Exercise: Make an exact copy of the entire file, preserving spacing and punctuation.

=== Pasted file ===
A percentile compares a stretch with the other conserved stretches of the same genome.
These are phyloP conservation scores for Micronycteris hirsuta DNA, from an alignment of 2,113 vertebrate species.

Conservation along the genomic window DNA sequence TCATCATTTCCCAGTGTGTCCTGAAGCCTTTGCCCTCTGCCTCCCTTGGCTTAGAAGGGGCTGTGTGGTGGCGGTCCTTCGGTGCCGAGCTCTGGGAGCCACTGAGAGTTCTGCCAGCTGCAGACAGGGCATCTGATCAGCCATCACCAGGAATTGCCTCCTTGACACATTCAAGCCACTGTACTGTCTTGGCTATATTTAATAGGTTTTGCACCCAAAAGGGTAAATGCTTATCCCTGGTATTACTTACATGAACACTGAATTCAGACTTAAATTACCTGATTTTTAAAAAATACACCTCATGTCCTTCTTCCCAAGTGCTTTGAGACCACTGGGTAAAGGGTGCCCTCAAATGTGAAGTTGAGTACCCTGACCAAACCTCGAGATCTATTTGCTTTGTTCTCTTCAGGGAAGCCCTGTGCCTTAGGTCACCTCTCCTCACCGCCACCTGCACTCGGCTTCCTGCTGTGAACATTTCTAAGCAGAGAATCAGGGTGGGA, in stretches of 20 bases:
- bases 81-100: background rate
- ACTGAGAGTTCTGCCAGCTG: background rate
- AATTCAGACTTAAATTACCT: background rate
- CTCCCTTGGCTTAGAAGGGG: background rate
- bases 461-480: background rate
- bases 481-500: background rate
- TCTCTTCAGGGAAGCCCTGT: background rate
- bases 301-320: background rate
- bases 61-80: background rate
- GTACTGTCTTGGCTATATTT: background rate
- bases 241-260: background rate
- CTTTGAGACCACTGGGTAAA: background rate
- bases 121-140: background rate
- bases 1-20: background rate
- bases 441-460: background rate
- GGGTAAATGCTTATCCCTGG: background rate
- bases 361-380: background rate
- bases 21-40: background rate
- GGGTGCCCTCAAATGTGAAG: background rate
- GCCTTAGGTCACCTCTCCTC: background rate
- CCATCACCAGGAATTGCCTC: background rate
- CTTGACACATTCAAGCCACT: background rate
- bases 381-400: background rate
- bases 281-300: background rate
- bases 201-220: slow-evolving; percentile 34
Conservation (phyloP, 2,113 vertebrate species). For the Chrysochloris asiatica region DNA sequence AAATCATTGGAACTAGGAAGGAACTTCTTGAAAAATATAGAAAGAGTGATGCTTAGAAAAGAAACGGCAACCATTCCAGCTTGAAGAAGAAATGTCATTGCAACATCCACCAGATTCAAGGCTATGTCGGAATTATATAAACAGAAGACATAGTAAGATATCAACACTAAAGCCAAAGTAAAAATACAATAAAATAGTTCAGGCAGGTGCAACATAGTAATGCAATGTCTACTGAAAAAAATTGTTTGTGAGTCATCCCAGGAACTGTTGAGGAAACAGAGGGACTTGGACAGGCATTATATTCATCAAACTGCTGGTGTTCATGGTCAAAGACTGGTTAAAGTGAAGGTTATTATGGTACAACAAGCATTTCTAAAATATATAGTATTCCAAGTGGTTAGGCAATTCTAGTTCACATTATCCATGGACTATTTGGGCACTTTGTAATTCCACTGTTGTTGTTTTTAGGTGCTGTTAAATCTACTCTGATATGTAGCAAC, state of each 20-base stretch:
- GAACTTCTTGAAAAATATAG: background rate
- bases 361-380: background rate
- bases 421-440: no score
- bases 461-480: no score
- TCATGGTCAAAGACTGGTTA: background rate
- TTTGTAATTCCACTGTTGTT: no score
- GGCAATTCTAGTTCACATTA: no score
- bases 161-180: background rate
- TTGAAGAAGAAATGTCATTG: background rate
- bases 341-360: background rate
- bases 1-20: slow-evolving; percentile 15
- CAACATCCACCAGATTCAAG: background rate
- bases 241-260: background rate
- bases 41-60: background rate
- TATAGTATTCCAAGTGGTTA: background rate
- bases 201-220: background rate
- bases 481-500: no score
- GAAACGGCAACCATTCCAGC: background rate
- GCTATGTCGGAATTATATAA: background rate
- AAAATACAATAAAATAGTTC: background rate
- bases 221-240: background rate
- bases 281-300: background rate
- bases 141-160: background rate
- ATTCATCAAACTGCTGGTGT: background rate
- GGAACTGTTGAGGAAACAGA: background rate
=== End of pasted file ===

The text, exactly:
A percentile compares a stretch with the other conserved stretches of the same genome.
These are phyloP conservation scores for Micronycteris hirsuta DNA, from an alignment of 2,113 vertebrate species.

Conservation along the genomic window DNA sequence TCATCATTTCCCAGTGTGTCCTGAAGCCTTTGCCCTCTGCCTCCCTTGGCTTAGAAGGGGCTGTGTGGTGGCGGTCCTTCGGTGCCGAGCTCTGGGAGCCACTGAGAGTTCTGCCAGCTGCAGACAGGGCATCTGATCAGCCATCACCAGGAATTGCCTCCTTGACACATTCAAGCCACTGTACTGTCTTGGCTATATTTAATAGGTTTTGCACCCAAAAGGGTAAATGCTTATCCCTGGTATTACTTACATGAACACTGAATTCAGACTTAAATTACCTGATTTTTAAAAAATACACCTCATGTCCTTCTTCCCAAGTGCTTTGAGACCACTGGGTAAAGGGTGCCCTCAAATGTGAAGTTGAGTACCCTGACCAAACCTCGAGATCTATTTGCTTTGTTCTCTTCAGGGAAGCCCTGTGCCTTAGGTCACCTCTCCTCACCGCCACCTGCACTCGGCTTCCTGCTGTGAACATTTCTAAGCAGAGAATCAGGGTGGGA, in stretches of 20 bases:
- bases 81-100: background rate
- ACTGAGAGTTCTGCCAGCTG: background rate
- AATTCAGACTTAAATTACCT: background rate
- CTCCCTTGGCTTAGAAGGGG: background rate
- bases 461-480: background rate
- bases 481-500: background rate
- TCTCTTCAGGGAAGCCCTGT: background rate
- bases 301-320: background rate
- bases 61-80: background rate
- GTACTGTCTTGGCTATATTT: background rate
- bases 241-260: background rate
- CTTTGAGACCACTGGGTAAA: background rate
- bases 121-140: background rate
- bases 1-20: background rate
- bases 441-460: background rate
- GGGTAAATGCTTATCCCTGG: background rate
- bases 361-380: background rate
- bases 21-40: background rate
- GGGTGCCCTCAAATGTGAAG: background rate
- GCCTTAGGTCACCTCTCCTC: background rate
- CCATCACCAGGAATTGCCTC: background rate
- CTTGACACATTCAAGCCACT: background rate
- bases 381-400: background rate
- bases 281-300: background rate
- bases 201-220: slow-evolving; percentile 34
Conservation (phyloP, 2,113 vertebrate species). For the Chrysochloris asiatica region DNA sequence AAATCATTGGAACTAGGAAGGAACTTCTTGAAAAATATAGAAAGAGTGATGCTTAGAAAAGAAACGGCAACCATTCCAGCTTGAAGAAGAAATGTCATTGCAACATCCACCAGATTCAAGGCTATGTCGGAATTATATAAACAGAAGACATAGTAAGATATCAACACTAAAGCCAAAGTAAAAATACAATAAAATAGTTCAGGCAGGTGCAACATAGTAATGCAATGTCTACTGAAAAAAATTGTTTGTGAGTCATCCCAGGAACTGTTGAGGAAACAGAGGGACTTGGACAGGCATTATATTCATCAAACTGCTGGTGTTCATGGTCAAAGACTGGTTAAAGTGAAGGTTATTATGGTACAACAAGCATTTCTAAAATATATAGTATTCCAAGTGGTTAGGCAATTCTAGTTCACATTATCCATGGACTATTTGGGCACTTTGTAATTCCACTGTTGTTGTTTTTAGGTGCTGTTAAATCTACTCTGATATGTAGCAAC, state of each 20-base stretch:
- GAACTTCTTGAAAAATATAG: background rate
- bases 361-380: background rate
- bases 421-440: no score
- bases 461-480: no score
- TCATGGTCAAAGACTGGTTA: background rate
- TTTGTAATTCCACTGTTGTT: no score
- GGCAATTCTAGTTCACATTA: no score
- bases 161-180: background rate
- TTGAAGAAGAAATGTCATTG: background rate
- bases 341-360: background rate
- bases 1-20: slow-evolving; percentile 15
- CAACATCCACCAGATTCAAG: background rate
- bases 241-260: background rate
- bases 41-60: background rate
- TATAGTATTCCAAGTGGTTA: background rate
- bases 201-220: background rate
- bases 481-500: no score
- GAAACGGCAACCATTCCAGC: background rate
- GCTATGTCGGAATTATATAA: background rate
- AAAATACAATAAAATAGTTC: background rate
- bases 221-240: background rate
- bases 281-300: background rate
- bases 141-160: background rate
- ATTCATCAAACTGCTGGTGT: background rate
- GGAACTGTTGAGGAAACAGA: background rate